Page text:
Prep 240 hrs
Cook 0 mins
Here is an excellent Sourdough Starter that you can use to add rich flavor to bread and rolls. This starter takes time to mature, but the taste is well worth the wait. Nothing beats the tang and chewy texture of sourdough bread, especially when it comes straight out of your own oven. From its firm crust to its soft interior, this bread is in a class of its own.
- 1 teaspoon sugar
- 2 cups water, warm
- 1 envelope active dry yeast (2 1/4 tsp)
- 2 cups white bread flour
- 1 cup white bread flour
- 1 cup milk
- 1⁄2 cup sugar
- DAY 1 Dissolve sugar in 1/2 cup of the warm water in large glass bowl.
- DO NOT USE METAL BOWL.
- Sprinkle yeast into water; let stand 10 minutes.
- Stir in remaining 1-1/2 cups water and 2 cups flour.
- Beat until smooth.
- Cover bowl tightly with plastic wrap and leave overnight at room temperature.
- DAY 2 Add Day 2 ingredients 1 cup white bread flour, 1 cup milk and 1/2c. sugar to Sourdough mixture in bowl.
- Beat until smooth.
- Cover loosely with plastic wrap.
- DAY 3 Stir until smooth.
- DAY 4 Repeat Day 3.
- DAY 5 Repeat Day 2.
- DAY 6-10 Stir well once a day.
- Your sourdough starter should have grown to at least 4 cups, and should be the consistency of thin pancake batter.
- If it is thicker, add lukewarm water until the desired consistency is achieved before using it in a recipe.
- Give 1 cup away to a friend.
- Use the rest for your own baking.
- When your Sourdough is down to 1 cup OR once every 10 days, feed it as on Day 2 and let it grow again.
- You can freeze Sourdough mixture for up to 3 months.
- Before using, thaw slowly in refrigerator for 24 hours.
- Feed it as on day 2 and leave at room temperature overnight before using.
This did not turn out like I expected it to. It is not a sourdough bread, so do not be deceived. The finished loaf actually has a sweet fermented taste to it rather than the typical sourdough taste (not to mention the use of store bought yeast to start the process). If you are looking for the authentic sourdough taste this is not for you. However if you are just looking for a recipe with a different, somewhat unique flavor, it is not a bad tasting bread. Overall, I'm not sure if the taste is worth the long process it takes to make it, but if you have a lot free time, go for it.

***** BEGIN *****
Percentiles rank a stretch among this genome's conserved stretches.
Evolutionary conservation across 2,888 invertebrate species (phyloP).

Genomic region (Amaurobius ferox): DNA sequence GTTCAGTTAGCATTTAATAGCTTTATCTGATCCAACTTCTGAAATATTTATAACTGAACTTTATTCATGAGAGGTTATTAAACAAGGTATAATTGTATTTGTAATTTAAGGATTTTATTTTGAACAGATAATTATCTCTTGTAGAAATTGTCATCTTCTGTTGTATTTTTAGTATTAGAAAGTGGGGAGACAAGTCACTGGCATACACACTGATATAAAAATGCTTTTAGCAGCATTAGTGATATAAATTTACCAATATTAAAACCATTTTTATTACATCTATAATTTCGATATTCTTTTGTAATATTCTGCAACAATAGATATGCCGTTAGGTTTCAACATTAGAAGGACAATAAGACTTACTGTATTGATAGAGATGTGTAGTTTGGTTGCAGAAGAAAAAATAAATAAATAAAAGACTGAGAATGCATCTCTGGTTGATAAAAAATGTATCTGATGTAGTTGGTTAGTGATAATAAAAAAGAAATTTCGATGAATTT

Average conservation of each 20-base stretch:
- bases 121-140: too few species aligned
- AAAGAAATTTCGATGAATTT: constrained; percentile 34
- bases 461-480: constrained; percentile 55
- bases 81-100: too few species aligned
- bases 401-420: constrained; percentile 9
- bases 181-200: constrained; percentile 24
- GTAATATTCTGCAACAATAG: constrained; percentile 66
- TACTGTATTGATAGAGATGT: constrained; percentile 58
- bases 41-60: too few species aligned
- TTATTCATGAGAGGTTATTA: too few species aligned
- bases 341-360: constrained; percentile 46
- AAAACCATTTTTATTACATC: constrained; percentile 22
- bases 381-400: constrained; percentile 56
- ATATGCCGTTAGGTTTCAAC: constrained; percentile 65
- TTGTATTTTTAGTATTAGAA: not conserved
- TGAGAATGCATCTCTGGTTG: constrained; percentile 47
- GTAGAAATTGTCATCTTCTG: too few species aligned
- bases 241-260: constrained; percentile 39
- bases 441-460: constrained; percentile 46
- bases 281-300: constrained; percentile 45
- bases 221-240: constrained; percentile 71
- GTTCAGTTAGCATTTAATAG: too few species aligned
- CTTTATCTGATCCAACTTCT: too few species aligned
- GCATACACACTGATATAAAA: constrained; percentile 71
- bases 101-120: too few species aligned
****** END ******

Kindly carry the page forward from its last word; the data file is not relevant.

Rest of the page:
This is not sourdough. Sourdough uses wild yeast that occurs in nature. This recipe calls for "active dry yeast" which is the wrong yeast. In fact that type of yeast will die in a sourdough culture. To make sourdough you use flower and water and time, NOTHING ELSE. <br/><br/>Sourdough starter has a Lactobacillus culture in symbiotic combination with yeasts. It produces vinegar and alcohol that KILLS OFF the active yeast. <br/><br/>Active yeast is Brewers yeast, or Saccharomyces cerevisiae. Sourdough is Saccharomyces exiguus. These are completely different species. <br/><br/>Any and all recipes that use store bought yeast OR NOT SOURDOUGH. They are no more sourdough than what you get at the grocery store, bread with vinegar added, and labeled sourdough.
This was easy to make, I followed the directions to the letter, however I wasn't sure when you could start baking with the starter. So I waited until the 6th day. I used recipe Sourdough Bread to make my first sourdough bread. I have to admit I was a bit skeptical at first and a little leery about trying it out but I'm glad I did. The only thing that I think could have been different is that it could have been a little more sour tasting but that could probably be fixed by just allowing it to sit in the fridge a couple of days longer to achieve the sour taste. Since I still have some starter leftover I will make some more in about 4 days. Either way it's a great recipe, even my mom enjoyed it, but that's probably because it wasn't too sour.